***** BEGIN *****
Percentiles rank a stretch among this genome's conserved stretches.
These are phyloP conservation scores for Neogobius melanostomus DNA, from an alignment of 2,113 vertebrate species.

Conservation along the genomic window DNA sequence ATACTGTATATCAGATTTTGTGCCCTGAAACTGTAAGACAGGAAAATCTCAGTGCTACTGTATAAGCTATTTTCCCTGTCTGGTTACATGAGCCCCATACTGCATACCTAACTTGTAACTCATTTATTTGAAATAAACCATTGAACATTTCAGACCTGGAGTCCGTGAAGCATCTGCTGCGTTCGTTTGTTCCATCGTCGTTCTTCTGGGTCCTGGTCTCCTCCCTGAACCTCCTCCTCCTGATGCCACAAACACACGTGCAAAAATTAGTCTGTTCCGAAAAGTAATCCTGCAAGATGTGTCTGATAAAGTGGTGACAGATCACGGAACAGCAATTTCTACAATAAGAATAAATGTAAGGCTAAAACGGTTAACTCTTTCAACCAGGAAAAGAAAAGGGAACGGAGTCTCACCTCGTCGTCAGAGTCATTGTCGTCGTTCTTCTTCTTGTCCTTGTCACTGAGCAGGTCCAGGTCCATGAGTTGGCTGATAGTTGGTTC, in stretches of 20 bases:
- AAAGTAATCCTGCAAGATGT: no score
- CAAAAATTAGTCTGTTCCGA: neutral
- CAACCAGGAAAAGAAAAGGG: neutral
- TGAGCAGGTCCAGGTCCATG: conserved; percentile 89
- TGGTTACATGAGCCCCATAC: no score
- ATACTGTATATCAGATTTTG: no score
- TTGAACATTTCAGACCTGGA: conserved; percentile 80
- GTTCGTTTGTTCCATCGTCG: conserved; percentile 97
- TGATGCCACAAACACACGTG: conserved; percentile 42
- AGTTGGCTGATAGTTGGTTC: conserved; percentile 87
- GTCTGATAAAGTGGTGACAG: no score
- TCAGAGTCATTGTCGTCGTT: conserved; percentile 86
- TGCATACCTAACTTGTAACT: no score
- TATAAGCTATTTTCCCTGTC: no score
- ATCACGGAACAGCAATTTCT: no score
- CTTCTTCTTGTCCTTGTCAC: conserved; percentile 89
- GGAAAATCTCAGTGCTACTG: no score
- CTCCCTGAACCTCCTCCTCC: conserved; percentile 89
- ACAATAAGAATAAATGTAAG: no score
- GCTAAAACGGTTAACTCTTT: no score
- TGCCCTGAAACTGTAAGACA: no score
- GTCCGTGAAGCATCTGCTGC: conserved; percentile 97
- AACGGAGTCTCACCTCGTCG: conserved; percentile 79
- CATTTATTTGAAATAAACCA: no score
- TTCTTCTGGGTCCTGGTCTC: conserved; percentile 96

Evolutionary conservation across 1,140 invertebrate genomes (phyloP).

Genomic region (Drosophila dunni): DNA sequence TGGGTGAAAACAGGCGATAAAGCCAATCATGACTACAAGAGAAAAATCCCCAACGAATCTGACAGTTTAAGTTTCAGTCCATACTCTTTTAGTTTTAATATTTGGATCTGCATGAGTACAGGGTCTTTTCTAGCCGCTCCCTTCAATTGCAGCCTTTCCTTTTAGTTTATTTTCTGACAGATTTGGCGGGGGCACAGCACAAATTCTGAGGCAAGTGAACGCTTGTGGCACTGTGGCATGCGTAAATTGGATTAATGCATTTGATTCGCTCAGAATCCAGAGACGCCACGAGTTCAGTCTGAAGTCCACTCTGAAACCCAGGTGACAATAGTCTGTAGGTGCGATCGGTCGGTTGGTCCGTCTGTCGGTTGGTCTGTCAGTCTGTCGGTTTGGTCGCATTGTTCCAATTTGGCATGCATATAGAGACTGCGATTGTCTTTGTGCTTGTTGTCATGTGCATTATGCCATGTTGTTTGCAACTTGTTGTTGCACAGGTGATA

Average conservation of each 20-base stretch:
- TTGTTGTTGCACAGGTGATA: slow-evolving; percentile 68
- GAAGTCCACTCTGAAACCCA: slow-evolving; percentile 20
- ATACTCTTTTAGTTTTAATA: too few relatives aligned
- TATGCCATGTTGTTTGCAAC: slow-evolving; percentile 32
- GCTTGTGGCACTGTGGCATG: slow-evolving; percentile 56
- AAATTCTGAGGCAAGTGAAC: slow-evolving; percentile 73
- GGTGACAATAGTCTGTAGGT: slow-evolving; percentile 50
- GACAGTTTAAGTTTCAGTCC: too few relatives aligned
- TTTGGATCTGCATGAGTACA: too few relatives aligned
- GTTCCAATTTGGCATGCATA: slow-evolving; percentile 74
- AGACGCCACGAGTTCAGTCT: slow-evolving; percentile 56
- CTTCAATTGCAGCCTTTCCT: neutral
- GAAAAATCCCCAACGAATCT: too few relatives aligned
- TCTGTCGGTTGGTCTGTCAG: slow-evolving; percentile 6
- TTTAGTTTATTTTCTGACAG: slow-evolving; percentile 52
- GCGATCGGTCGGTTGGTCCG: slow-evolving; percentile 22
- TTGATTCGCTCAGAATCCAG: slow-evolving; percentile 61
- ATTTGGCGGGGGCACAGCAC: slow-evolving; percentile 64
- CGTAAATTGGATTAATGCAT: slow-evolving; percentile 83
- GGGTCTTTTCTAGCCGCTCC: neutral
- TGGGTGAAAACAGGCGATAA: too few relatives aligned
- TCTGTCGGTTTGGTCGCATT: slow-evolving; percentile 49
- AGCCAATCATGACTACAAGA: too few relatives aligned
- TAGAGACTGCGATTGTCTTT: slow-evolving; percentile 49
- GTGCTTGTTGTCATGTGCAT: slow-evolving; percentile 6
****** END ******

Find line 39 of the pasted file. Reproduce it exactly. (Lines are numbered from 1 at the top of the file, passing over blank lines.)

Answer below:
- GACAGTTTAAGTTTCAGTCC: too few relatives aligned